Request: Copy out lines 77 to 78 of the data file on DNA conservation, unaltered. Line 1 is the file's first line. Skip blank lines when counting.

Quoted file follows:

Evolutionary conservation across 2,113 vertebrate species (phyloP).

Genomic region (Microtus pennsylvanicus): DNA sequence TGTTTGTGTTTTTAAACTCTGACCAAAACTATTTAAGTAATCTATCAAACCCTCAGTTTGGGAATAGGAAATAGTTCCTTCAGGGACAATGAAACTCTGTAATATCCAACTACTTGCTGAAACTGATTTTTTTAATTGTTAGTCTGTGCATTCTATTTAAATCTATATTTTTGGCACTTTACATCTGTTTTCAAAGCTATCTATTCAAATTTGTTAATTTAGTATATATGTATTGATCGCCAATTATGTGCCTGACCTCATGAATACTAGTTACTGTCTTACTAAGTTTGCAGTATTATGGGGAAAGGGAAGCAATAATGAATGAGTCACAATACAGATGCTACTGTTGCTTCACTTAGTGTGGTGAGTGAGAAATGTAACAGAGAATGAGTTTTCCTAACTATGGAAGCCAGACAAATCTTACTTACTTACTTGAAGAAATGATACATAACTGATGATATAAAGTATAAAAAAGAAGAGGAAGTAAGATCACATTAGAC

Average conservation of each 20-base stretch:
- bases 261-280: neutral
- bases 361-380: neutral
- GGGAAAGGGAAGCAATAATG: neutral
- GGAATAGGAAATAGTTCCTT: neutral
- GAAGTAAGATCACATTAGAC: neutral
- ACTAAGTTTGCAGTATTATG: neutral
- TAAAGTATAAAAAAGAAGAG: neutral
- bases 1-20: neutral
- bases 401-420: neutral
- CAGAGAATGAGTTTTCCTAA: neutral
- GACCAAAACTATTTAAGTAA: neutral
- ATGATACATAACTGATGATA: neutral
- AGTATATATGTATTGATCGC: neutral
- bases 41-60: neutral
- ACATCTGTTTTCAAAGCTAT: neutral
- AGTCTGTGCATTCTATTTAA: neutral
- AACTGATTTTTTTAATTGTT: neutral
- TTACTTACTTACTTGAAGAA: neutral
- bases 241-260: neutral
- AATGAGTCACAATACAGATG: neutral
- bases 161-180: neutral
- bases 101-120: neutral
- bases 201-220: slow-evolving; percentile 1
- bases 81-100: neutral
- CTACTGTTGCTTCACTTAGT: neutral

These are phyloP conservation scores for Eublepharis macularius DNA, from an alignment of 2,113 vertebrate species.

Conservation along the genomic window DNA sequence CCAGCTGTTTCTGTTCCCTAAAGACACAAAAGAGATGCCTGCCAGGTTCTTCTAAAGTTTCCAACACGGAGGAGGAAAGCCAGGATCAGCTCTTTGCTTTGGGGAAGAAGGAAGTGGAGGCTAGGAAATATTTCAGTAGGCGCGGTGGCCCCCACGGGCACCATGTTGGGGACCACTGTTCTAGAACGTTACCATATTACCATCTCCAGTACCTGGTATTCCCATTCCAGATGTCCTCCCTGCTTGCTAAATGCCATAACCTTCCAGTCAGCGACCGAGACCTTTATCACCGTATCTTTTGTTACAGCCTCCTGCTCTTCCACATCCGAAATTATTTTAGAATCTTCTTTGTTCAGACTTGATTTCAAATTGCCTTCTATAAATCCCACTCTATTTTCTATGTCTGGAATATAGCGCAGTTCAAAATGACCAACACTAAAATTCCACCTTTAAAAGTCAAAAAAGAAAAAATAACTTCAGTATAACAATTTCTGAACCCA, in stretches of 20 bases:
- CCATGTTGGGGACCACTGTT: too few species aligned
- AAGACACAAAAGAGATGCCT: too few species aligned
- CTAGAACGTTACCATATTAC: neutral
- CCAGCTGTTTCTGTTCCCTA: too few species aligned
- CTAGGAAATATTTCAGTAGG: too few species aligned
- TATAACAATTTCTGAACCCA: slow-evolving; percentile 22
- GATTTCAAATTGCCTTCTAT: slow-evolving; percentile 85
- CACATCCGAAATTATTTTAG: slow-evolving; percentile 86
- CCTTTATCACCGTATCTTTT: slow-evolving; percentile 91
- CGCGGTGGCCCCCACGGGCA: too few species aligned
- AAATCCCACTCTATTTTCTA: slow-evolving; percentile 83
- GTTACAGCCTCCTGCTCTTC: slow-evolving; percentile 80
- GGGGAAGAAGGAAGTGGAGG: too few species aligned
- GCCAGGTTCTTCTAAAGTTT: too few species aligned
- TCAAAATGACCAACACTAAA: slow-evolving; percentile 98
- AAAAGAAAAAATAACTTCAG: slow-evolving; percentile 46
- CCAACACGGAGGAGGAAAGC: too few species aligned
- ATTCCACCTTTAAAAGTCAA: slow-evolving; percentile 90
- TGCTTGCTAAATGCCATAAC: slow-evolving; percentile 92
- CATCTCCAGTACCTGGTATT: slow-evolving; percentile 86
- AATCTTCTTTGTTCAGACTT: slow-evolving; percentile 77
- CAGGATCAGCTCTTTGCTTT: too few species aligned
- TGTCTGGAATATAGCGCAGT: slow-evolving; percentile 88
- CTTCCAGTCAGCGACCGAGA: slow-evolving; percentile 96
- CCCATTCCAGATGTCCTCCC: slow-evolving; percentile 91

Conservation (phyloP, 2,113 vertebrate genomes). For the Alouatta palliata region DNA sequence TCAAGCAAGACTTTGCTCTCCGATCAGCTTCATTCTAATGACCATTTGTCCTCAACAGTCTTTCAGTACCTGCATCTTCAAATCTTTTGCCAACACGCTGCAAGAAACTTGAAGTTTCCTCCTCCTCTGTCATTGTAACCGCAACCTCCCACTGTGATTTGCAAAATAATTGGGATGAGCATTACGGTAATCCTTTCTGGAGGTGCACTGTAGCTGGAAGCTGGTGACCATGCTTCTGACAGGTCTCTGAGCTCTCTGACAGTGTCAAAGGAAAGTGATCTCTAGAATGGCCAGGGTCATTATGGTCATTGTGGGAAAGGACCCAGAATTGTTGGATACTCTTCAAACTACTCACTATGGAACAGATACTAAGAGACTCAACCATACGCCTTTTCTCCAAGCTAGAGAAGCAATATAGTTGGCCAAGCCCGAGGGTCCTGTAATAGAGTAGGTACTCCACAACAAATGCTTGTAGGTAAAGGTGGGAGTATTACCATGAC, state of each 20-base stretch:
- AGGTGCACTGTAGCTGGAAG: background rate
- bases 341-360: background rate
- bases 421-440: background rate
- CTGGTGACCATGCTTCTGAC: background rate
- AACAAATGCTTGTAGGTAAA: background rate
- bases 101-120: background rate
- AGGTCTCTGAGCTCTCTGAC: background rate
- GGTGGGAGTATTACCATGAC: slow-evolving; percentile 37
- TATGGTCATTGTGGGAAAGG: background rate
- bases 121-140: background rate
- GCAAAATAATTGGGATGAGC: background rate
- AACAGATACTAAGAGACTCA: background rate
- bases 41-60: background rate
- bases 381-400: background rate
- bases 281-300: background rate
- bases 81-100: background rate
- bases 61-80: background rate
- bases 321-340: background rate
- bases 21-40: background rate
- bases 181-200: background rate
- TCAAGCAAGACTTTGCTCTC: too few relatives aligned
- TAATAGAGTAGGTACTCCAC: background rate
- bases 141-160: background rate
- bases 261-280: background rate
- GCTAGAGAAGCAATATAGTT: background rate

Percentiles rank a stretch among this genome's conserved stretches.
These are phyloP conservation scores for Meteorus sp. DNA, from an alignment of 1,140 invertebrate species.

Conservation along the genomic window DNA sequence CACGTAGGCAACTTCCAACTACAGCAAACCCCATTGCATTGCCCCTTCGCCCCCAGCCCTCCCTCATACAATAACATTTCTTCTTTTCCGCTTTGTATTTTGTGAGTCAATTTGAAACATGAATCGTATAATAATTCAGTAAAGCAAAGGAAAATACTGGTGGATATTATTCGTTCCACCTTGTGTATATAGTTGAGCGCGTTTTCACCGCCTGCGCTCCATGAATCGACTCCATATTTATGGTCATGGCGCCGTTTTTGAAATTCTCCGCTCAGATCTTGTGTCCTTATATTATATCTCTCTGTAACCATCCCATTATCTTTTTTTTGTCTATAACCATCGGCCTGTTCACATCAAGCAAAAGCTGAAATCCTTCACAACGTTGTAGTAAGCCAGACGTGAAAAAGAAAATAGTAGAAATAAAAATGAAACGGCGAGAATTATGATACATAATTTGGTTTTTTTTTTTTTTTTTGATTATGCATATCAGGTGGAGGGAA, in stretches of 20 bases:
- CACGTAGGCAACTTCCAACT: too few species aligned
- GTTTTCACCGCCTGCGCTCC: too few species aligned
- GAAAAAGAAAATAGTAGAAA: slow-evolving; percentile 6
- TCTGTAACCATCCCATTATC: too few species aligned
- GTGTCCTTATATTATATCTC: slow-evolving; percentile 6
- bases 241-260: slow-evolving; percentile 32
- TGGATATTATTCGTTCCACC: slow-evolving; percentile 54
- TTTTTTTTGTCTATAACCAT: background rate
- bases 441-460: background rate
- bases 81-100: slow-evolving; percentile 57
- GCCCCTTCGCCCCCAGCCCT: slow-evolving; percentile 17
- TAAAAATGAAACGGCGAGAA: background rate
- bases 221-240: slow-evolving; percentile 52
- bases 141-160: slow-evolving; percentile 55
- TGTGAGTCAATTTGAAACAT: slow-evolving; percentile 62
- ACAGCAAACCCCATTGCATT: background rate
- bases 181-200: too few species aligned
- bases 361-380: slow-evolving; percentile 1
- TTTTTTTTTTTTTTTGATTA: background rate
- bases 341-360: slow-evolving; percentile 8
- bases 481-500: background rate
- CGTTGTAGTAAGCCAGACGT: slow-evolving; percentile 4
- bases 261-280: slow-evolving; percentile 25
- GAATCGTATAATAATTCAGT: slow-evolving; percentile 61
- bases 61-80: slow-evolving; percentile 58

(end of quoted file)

- TCAAGCAAGACTTTGCTCTC: too few relatives aligned
- TAATAGAGTAGGTACTCCAC: background rate